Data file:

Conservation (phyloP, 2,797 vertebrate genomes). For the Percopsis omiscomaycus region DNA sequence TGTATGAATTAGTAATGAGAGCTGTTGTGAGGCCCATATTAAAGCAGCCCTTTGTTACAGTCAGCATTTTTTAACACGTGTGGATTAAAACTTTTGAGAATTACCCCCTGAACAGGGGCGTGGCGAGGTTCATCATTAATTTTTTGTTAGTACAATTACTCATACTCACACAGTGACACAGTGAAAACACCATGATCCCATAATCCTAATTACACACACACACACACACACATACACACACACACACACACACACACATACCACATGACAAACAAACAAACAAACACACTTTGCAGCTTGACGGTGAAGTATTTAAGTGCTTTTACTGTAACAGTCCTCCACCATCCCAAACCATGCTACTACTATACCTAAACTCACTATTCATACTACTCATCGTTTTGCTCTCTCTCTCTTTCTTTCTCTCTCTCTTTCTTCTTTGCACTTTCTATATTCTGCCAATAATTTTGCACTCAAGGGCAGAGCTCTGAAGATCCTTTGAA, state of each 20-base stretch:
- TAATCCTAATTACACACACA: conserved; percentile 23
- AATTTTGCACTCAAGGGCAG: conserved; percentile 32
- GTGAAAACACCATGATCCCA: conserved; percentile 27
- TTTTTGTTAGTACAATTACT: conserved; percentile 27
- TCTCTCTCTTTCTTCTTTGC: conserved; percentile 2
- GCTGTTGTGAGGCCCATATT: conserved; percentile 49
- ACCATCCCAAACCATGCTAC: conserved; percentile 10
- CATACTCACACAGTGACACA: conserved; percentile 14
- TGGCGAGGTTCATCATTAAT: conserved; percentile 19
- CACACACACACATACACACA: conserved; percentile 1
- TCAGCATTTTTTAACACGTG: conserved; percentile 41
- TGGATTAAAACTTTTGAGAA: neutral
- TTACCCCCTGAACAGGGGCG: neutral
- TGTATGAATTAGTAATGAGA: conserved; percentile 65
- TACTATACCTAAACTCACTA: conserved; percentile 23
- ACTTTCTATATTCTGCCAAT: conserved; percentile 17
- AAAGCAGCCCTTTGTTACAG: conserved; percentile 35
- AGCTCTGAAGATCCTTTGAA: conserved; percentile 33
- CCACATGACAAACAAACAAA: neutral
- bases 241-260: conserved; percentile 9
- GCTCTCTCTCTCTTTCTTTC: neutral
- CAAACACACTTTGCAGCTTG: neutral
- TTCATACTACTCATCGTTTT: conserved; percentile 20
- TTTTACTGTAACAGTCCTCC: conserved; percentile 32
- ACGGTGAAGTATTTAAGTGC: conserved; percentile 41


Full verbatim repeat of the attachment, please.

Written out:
Conservation (phyloP, 2,797 vertebrate genomes). For the Percopsis omiscomaycus region DNA sequence TGTATGAATTAGTAATGAGAGCTGTTGTGAGGCCCATATTAAAGCAGCCCTTTGTTACAGTCAGCATTTTTTAACACGTGTGGATTAAAACTTTTGAGAATTACCCCCTGAACAGGGGCGTGGCGAGGTTCATCATTAATTTTTTGTTAGTACAATTACTCATACTCACACAGTGACACAGTGAAAACACCATGATCCCATAATCCTAATTACACACACACACACACACACATACACACACACACACACACACACACATACCACATGACAAACAAACAAACAAACACACTTTGCAGCTTGACGGTGAAGTATTTAAGTGCTTTTACTGTAACAGTCCTCCACCATCCCAAACCATGCTACTACTATACCTAAACTCACTATTCATACTACTCATCGTTTTGCTCTCTCTCTCTTTCTTTCTCTCTCTCTTTCTTCTTTGCACTTTCTATATTCTGCCAATAATTTTGCACTCAAGGGCAGAGCTCTGAAGATCCTTTGAA, state of each 20-base stretch:
- TAATCCTAATTACACACACA: conserved; percentile 23
- AATTTTGCACTCAAGGGCAG: conserved; percentile 32
- GTGAAAACACCATGATCCCA: conserved; percentile 27
- TTTTTGTTAGTACAATTACT: conserved; percentile 27
- TCTCTCTCTTTCTTCTTTGC: conserved; percentile 2
- GCTGTTGTGAGGCCCATATT: conserved; percentile 49
- ACCATCCCAAACCATGCTAC: conserved; percentile 10
- CATACTCACACAGTGACACA: conserved; percentile 14
- TGGCGAGGTTCATCATTAAT: conserved; percentile 19
- CACACACACACATACACACA: conserved; percentile 1
- TCAGCATTTTTTAACACGTG: conserved; percentile 41
- TGGATTAAAACTTTTGAGAA: neutral
- TTACCCCCTGAACAGGGGCG: neutral
- TGTATGAATTAGTAATGAGA: conserved; percentile 65
- TACTATACCTAAACTCACTA: conserved; percentile 23
- ACTTTCTATATTCTGCCAAT: conserved; percentile 17
- AAAGCAGCCCTTTGTTACAG: conserved; percentile 35
- AGCTCTGAAGATCCTTTGAA: conserved; percentile 33
- CCACATGACAAACAAACAAA: neutral
- bases 241-260: conserved; percentile 9
- GCTCTCTCTCTCTTTCTTTC: neutral
- CAAACACACTTTGCAGCTTG: neutral
- TTCATACTACTCATCGTTTT: conserved; percentile 20
- TTTTACTGTAACAGTCCTCC: conserved; percentile 32
- ACGGTGAAGTATTTAAGTGC: conserved; percentile 41